By Carol E. Lee

WASHINGTON -- President Donald Trump said Monday that the U.S. will impose a "very major" border tax on companies that move overseas as he sharpens his focus on recasting America's international trade relations.

Mr. Trump, in a meeting with business leaders at the White House, also said he would cut taxes for the middle class and businesses and reduce government regulations by at least 75%.

Regulations, he said, have "gotten out of control," and while he described himself as a friend of the environment he said "some of that stuff makes it impossible to get anything done."

"There will be no country that's going to be faster, better, more fair," Mr. Trump said.

He promised incentivesfor businesses that produce and hire in the U.S. but warned the leaders, "if you go to another country...we are going to be imposing a very major border tax."

"We don't have free trade because we're the only one that makes it easy to come into the country," Mr. Trump said.

Among the CEOs in attendance were the leaders of Ford Motor Co., Lockheed Martin Corp., United Technologies Corp., Under Armour Inc., and Whirlpool Corp., according to the companies, as well as Michael Dell and Tesla Motors Inc. Chief Executive Elon Musk.

During the campaign, Mr. Trump frequently criticized Carrier Corp., a division of United Technologies, for its plans to close a factory in Indianapolis and ship 1,400 jobs to Monterrey, Mexico. The move was part of a broader plan to close another factory and ship a total of 2,100 jobs to Mexico.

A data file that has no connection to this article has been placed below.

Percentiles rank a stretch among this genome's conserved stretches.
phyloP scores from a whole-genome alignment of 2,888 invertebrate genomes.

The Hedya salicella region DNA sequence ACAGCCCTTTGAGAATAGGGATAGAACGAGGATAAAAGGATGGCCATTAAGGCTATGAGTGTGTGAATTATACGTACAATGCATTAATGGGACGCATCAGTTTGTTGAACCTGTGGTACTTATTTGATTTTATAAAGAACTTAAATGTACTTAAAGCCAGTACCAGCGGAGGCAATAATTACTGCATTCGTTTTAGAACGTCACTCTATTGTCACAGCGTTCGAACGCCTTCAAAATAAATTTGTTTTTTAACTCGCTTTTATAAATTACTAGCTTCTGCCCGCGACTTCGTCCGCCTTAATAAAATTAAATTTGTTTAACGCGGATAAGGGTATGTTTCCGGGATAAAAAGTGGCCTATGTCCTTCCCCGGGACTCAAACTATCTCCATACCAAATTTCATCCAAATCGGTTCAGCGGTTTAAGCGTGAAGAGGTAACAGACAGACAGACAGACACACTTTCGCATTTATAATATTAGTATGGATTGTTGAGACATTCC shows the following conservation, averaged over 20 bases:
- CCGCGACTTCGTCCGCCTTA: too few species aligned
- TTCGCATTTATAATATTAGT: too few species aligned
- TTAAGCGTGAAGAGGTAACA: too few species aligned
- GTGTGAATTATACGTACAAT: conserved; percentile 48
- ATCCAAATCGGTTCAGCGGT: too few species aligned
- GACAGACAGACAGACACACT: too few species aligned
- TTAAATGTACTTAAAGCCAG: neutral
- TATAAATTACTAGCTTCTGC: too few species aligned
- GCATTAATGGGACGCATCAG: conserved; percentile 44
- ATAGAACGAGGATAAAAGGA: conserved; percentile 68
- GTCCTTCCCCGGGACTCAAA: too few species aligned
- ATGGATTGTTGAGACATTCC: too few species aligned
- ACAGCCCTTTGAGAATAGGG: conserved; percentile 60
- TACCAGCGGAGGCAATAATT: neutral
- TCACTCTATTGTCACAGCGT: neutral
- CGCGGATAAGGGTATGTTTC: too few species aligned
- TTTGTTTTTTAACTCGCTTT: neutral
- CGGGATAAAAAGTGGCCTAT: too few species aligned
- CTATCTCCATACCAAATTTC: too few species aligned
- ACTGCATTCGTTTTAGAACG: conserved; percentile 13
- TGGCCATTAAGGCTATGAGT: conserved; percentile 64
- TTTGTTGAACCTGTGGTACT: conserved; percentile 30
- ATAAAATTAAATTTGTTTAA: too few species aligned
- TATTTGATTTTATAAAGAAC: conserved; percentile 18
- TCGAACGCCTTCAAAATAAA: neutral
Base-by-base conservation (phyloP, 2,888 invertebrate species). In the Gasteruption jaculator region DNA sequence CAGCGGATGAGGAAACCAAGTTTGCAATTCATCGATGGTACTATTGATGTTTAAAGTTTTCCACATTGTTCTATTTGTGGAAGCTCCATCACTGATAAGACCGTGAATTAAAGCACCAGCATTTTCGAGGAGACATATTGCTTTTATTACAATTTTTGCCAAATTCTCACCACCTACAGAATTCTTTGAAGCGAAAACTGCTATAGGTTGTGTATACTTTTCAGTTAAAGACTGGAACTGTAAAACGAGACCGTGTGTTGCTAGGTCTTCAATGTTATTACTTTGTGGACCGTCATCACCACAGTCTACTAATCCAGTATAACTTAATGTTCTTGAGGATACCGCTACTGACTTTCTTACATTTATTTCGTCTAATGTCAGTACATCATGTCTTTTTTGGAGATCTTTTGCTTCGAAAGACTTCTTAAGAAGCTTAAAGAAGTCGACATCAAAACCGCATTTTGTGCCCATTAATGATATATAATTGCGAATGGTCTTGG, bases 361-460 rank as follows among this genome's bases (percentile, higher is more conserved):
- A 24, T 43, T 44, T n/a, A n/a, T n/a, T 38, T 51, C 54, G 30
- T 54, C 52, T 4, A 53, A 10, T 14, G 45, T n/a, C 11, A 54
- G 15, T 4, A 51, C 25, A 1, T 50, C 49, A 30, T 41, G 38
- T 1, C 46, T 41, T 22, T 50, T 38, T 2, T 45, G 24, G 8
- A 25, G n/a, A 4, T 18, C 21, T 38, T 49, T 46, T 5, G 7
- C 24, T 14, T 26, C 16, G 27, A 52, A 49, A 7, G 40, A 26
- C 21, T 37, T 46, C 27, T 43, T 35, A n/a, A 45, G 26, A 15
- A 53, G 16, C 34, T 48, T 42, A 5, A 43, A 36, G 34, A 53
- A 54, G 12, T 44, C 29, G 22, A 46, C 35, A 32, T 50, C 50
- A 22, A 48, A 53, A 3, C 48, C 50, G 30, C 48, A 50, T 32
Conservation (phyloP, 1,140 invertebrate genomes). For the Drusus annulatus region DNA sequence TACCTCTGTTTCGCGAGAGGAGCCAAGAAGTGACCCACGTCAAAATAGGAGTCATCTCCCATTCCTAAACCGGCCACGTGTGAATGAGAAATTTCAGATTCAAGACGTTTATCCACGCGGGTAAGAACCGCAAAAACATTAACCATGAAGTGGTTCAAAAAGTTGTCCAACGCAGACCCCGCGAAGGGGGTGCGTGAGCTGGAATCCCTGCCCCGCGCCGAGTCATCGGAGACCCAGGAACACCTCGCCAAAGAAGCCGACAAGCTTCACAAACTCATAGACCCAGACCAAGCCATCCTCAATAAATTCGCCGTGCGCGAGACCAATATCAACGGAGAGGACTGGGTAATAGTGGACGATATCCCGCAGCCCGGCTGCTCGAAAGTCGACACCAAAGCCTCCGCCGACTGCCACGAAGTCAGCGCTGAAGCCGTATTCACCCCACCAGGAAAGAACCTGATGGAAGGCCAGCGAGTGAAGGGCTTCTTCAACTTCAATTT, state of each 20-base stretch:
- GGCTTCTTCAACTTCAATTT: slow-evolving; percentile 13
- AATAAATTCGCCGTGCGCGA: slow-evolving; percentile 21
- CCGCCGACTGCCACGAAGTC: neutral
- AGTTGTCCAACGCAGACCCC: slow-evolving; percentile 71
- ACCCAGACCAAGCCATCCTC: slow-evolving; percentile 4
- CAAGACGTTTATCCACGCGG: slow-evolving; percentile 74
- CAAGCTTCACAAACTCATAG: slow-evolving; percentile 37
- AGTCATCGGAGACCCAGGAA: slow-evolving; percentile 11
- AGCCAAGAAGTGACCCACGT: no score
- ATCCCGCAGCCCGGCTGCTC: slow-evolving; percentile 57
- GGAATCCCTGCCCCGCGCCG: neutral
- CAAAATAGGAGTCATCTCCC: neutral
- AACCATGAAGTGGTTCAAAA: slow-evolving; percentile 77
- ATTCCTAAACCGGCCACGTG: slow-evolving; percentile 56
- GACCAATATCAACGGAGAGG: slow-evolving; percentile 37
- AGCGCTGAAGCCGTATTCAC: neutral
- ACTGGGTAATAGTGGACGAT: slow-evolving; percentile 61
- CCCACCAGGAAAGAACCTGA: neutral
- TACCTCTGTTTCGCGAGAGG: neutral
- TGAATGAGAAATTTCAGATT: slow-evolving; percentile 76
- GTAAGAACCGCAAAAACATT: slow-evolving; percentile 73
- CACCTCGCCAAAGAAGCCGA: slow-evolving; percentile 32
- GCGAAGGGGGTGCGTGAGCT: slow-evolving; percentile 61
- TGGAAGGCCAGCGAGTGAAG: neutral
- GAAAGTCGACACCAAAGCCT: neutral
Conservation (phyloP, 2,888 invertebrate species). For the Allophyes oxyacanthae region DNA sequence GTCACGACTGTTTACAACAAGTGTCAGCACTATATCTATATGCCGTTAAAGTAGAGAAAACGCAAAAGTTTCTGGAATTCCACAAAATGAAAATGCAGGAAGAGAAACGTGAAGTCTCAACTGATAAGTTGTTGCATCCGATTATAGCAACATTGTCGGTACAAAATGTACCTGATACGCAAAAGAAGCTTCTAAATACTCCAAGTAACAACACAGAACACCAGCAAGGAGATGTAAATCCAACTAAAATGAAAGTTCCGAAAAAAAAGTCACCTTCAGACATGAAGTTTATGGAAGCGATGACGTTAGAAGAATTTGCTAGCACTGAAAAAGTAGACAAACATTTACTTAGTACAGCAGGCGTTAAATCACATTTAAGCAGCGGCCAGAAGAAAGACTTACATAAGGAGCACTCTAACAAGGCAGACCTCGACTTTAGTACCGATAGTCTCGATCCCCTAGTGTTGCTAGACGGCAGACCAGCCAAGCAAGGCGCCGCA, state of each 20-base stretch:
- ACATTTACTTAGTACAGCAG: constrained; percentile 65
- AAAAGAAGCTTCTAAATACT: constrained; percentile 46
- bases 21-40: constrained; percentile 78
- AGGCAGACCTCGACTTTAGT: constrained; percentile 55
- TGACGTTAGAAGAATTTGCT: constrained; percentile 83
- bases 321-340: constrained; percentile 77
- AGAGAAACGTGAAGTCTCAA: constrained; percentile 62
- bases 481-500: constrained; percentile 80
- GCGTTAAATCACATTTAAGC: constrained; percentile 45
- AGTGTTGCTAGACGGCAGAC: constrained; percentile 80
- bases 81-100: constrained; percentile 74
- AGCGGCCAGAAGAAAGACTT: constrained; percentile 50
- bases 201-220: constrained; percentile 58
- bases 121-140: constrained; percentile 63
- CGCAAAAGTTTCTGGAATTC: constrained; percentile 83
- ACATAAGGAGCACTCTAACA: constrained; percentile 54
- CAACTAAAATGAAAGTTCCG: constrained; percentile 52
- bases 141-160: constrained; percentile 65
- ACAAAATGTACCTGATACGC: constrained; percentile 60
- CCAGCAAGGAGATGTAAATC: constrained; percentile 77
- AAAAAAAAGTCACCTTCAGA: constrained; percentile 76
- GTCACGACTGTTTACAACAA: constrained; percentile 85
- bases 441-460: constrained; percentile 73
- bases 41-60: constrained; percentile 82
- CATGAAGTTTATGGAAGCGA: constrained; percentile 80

After the election, Vice President Mike Pence, then the governor of Indiana, led negotiations that resultedin a deal to scale back the company's outsourcing plans. In exchange for $7 million in tax incentives over 10 years, United Technologies agreed to keep 800 jobs in Indianapolis and committed to retain an additional 300 positions that had never been slated to leave. The company still plans to close the other Indiana factory and send some 1,300 jobs to Mexico.

Messrs. Trump and Pence announced the deal in a visit to the Indianapolis plant with United Technologies CEO Gregory Hayes, who has said the company was encouraged by Mr. Trump's posture toward big business but also remains committed to free trade.

The president also is scheduled to meet Monday with labor union leaders and workers. The White House described the meetings as listening sessions. He is also scheduled to meet with congressional leaders.

The sessions come ahead of his planned meetings with the leaders of Canada, Mexico and the U.K.

Renegotiating the NorthAmerican Free Trade Agreement with Mexico and Canada was one of Mr. Trump's campaign promises. He is also eyeing a new trade deal with the U.K. as the country follows through with its decision to exit from the European Union.

Mr. Trump has described his "border tax" in the past as a selective 35% tax on companies that outsource production to other countries and then import goods back to the U.S. That is different from the "border adjustment" that is a key feature of the House Republicans' tax plan. Mr. Trump has criticized that idea, which would tax all imports and exempt exports from U.S. business taxation.

Write to Carol E. Lee at

(END) Dow Jones Newswires

January 23, 2017 10:40 ET (15:40 GMT)

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